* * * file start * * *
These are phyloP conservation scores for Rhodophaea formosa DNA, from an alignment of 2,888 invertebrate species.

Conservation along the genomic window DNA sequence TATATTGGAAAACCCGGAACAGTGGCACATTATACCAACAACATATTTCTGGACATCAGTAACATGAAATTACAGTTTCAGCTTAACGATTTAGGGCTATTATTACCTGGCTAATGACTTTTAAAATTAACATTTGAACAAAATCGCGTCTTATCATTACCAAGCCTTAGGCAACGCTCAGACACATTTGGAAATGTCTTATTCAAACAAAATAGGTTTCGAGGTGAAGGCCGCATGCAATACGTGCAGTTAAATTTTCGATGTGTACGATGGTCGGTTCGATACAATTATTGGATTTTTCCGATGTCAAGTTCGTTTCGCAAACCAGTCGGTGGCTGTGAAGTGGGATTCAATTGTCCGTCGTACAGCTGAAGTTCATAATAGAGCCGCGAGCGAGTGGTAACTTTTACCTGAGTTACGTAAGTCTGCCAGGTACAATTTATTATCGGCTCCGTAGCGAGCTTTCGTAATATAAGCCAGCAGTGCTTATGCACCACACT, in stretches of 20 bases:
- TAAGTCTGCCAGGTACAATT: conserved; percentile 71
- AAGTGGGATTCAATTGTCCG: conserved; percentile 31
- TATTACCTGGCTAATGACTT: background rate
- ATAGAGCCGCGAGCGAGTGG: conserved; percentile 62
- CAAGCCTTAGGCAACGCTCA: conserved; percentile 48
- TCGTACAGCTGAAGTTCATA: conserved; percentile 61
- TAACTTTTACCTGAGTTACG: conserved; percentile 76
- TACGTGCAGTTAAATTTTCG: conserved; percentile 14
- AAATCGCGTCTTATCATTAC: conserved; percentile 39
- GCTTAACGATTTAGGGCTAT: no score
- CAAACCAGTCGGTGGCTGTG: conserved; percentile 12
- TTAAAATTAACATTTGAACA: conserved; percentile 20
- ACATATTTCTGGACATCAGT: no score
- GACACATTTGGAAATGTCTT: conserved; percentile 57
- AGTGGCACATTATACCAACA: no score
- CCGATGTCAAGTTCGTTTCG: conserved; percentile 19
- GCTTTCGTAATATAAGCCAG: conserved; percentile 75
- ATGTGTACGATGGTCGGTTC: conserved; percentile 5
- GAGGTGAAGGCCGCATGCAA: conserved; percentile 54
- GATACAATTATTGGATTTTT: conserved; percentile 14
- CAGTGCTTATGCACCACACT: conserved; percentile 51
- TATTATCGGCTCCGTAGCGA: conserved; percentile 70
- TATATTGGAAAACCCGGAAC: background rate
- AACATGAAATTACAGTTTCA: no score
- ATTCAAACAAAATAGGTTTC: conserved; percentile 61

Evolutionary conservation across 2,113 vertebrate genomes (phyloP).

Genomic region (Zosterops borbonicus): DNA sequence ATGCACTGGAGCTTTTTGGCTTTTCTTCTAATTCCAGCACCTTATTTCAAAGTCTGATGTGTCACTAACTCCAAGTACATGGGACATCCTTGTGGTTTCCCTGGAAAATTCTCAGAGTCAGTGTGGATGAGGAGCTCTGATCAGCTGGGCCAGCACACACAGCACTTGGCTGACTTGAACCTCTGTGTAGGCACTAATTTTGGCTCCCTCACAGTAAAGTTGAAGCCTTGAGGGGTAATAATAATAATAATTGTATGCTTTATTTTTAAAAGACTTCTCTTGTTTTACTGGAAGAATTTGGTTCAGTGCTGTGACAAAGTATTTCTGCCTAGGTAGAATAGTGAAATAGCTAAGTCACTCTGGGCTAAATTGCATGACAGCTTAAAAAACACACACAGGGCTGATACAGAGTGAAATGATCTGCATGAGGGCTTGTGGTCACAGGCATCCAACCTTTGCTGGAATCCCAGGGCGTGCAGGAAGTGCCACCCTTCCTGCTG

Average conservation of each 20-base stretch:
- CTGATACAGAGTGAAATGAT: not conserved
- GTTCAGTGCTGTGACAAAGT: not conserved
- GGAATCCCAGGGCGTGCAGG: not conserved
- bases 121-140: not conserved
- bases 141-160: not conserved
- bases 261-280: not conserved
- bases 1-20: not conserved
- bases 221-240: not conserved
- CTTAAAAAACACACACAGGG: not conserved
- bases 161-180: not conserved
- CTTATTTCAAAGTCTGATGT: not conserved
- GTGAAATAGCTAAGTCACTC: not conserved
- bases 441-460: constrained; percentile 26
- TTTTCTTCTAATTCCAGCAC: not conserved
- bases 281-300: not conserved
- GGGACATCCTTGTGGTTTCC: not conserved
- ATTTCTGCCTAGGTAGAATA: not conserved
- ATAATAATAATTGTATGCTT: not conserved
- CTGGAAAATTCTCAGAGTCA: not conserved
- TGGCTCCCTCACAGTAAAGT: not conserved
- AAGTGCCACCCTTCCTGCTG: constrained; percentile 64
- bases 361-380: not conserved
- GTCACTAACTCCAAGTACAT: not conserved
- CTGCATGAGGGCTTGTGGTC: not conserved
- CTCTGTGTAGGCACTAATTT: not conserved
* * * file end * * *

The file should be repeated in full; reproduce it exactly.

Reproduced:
These are phyloP conservation scores for Rhodophaea formosa DNA, from an alignment of 2,888 invertebrate species.

Conservation along the genomic window DNA sequence TATATTGGAAAACCCGGAACAGTGGCACATTATACCAACAACATATTTCTGGACATCAGTAACATGAAATTACAGTTTCAGCTTAACGATTTAGGGCTATTATTACCTGGCTAATGACTTTTAAAATTAACATTTGAACAAAATCGCGTCTTATCATTACCAAGCCTTAGGCAACGCTCAGACACATTTGGAAATGTCTTATTCAAACAAAATAGGTTTCGAGGTGAAGGCCGCATGCAATACGTGCAGTTAAATTTTCGATGTGTACGATGGTCGGTTCGATACAATTATTGGATTTTTCCGATGTCAAGTTCGTTTCGCAAACCAGTCGGTGGCTGTGAAGTGGGATTCAATTGTCCGTCGTACAGCTGAAGTTCATAATAGAGCCGCGAGCGAGTGGTAACTTTTACCTGAGTTACGTAAGTCTGCCAGGTACAATTTATTATCGGCTCCGTAGCGAGCTTTCGTAATATAAGCCAGCAGTGCTTATGCACCACACT, in stretches of 20 bases:
- TAAGTCTGCCAGGTACAATT: conserved; percentile 71
- AAGTGGGATTCAATTGTCCG: conserved; percentile 31
- TATTACCTGGCTAATGACTT: background rate
- ATAGAGCCGCGAGCGAGTGG: conserved; percentile 62
- CAAGCCTTAGGCAACGCTCA: conserved; percentile 48
- TCGTACAGCTGAAGTTCATA: conserved; percentile 61
- TAACTTTTACCTGAGTTACG: conserved; percentile 76
- TACGTGCAGTTAAATTTTCG: conserved; percentile 14
- AAATCGCGTCTTATCATTAC: conserved; percentile 39
- GCTTAACGATTTAGGGCTAT: no score
- CAAACCAGTCGGTGGCTGTG: conserved; percentile 12
- TTAAAATTAACATTTGAACA: conserved; percentile 20
- ACATATTTCTGGACATCAGT: no score
- GACACATTTGGAAATGTCTT: conserved; percentile 57
- AGTGGCACATTATACCAACA: no score
- CCGATGTCAAGTTCGTTTCG: conserved; percentile 19
- GCTTTCGTAATATAAGCCAG: conserved; percentile 75
- ATGTGTACGATGGTCGGTTC: conserved; percentile 5
- GAGGTGAAGGCCGCATGCAA: conserved; percentile 54
- GATACAATTATTGGATTTTT: conserved; percentile 14
- CAGTGCTTATGCACCACACT: conserved; percentile 51
- TATTATCGGCTCCGTAGCGA: conserved; percentile 70
- TATATTGGAAAACCCGGAAC: background rate
- AACATGAAATTACAGTTTCA: no score
- ATTCAAACAAAATAGGTTTC: conserved; percentile 61

Evolutionary conservation across 2,113 vertebrate genomes (phyloP).

Genomic region (Zosterops borbonicus): DNA sequence ATGCACTGGAGCTTTTTGGCTTTTCTTCTAATTCCAGCACCTTATTTCAAAGTCTGATGTGTCACTAACTCCAAGTACATGGGACATCCTTGTGGTTTCCCTGGAAAATTCTCAGAGTCAGTGTGGATGAGGAGCTCTGATCAGCTGGGCCAGCACACACAGCACTTGGCTGACTTGAACCTCTGTGTAGGCACTAATTTTGGCTCCCTCACAGTAAAGTTGAAGCCTTGAGGGGTAATAATAATAATAATTGTATGCTTTATTTTTAAAAGACTTCTCTTGTTTTACTGGAAGAATTTGGTTCAGTGCTGTGACAAAGTATTTCTGCCTAGGTAGAATAGTGAAATAGCTAAGTCACTCTGGGCTAAATTGCATGACAGCTTAAAAAACACACACAGGGCTGATACAGAGTGAAATGATCTGCATGAGGGCTTGTGGTCACAGGCATCCAACCTTTGCTGGAATCCCAGGGCGTGCAGGAAGTGCCACCCTTCCTGCTG

Average conservation of each 20-base stretch:
- CTGATACAGAGTGAAATGAT: not conserved
- GTTCAGTGCTGTGACAAAGT: not conserved
- GGAATCCCAGGGCGTGCAGG: not conserved
- bases 121-140: not conserved
- bases 141-160: not conserved
- bases 261-280: not conserved
- bases 1-20: not conserved
- bases 221-240: not conserved
- CTTAAAAAACACACACAGGG: not conserved
- bases 161-180: not conserved
- CTTATTTCAAAGTCTGATGT: not conserved
- GTGAAATAGCTAAGTCACTC: not conserved
- bases 441-460: constrained; percentile 26
- TTTTCTTCTAATTCCAGCAC: not conserved
- bases 281-300: not conserved
- GGGACATCCTTGTGGTTTCC: not conserved
- ATTTCTGCCTAGGTAGAATA: not conserved
- ATAATAATAATTGTATGCTT: not conserved
- CTGGAAAATTCTCAGAGTCA: not conserved
- TGGCTCCCTCACAGTAAAGT: not conserved
- AAGTGCCACCCTTCCTGCTG: constrained; percentile 64
- bases 361-380: not conserved
- GTCACTAACTCCAAGTACAT: not conserved
- CTGCATGAGGGCTTGTGGTC: not conserved
- CTCTGTGTAGGCACTAATTT: not conserved